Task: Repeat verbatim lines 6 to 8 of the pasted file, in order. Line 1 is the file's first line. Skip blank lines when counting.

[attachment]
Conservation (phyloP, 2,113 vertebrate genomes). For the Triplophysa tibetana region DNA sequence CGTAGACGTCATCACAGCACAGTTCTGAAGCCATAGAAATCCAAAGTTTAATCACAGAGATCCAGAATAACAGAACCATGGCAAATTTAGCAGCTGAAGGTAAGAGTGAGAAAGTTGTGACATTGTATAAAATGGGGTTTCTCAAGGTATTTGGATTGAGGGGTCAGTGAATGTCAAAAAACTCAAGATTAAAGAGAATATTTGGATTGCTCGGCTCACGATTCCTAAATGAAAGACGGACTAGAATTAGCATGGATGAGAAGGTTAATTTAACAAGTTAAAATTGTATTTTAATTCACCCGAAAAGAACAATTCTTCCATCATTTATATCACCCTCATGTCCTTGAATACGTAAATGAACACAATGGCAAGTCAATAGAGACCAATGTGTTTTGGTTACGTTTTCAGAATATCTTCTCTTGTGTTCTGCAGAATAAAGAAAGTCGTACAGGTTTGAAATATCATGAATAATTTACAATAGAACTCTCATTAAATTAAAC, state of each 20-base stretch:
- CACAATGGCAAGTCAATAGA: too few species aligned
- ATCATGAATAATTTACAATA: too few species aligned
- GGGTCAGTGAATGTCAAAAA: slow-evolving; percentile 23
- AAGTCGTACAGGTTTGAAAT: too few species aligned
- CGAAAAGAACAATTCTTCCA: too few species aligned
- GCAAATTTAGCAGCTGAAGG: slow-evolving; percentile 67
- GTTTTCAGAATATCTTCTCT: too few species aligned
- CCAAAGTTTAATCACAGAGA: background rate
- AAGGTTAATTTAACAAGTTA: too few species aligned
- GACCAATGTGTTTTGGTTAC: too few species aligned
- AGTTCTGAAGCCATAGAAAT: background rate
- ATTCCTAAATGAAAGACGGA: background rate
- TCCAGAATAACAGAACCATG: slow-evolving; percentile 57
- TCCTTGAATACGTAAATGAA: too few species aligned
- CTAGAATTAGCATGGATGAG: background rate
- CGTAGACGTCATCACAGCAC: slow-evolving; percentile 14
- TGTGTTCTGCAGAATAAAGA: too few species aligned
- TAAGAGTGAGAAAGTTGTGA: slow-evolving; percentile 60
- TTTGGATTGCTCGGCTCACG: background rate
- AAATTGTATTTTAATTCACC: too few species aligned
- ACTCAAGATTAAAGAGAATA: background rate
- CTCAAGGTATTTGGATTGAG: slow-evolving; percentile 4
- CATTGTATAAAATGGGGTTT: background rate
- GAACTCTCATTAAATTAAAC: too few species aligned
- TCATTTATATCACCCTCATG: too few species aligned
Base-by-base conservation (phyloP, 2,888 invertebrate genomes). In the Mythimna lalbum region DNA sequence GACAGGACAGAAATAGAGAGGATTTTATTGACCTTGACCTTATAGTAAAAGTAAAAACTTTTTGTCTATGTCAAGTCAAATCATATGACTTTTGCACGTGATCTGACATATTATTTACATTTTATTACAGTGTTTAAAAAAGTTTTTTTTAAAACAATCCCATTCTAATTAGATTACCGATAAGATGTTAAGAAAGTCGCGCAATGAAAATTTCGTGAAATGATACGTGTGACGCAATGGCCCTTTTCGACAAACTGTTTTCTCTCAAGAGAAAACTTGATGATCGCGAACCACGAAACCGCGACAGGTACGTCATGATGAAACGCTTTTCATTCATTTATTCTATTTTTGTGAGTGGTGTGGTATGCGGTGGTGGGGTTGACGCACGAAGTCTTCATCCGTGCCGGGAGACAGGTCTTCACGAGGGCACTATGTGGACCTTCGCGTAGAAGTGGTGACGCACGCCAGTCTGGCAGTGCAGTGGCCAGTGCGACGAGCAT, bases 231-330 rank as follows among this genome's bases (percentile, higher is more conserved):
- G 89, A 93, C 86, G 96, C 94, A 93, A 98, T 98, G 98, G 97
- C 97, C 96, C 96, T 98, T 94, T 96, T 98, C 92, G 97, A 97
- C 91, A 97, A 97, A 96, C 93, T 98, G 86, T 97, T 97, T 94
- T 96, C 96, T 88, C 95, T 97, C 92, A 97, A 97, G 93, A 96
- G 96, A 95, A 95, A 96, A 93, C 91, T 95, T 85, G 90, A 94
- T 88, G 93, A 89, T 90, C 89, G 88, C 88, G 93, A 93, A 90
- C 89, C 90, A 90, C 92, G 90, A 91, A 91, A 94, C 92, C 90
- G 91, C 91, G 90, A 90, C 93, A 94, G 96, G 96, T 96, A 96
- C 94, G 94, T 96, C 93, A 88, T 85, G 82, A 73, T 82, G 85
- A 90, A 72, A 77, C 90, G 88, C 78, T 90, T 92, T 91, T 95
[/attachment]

- CGAAAAGAACAATTCTTCCA: too few species aligned
- GCAAATTTAGCAGCTGAAGG: slow-evolving; percentile 67
- GTTTTCAGAATATCTTCTCT: too few species aligned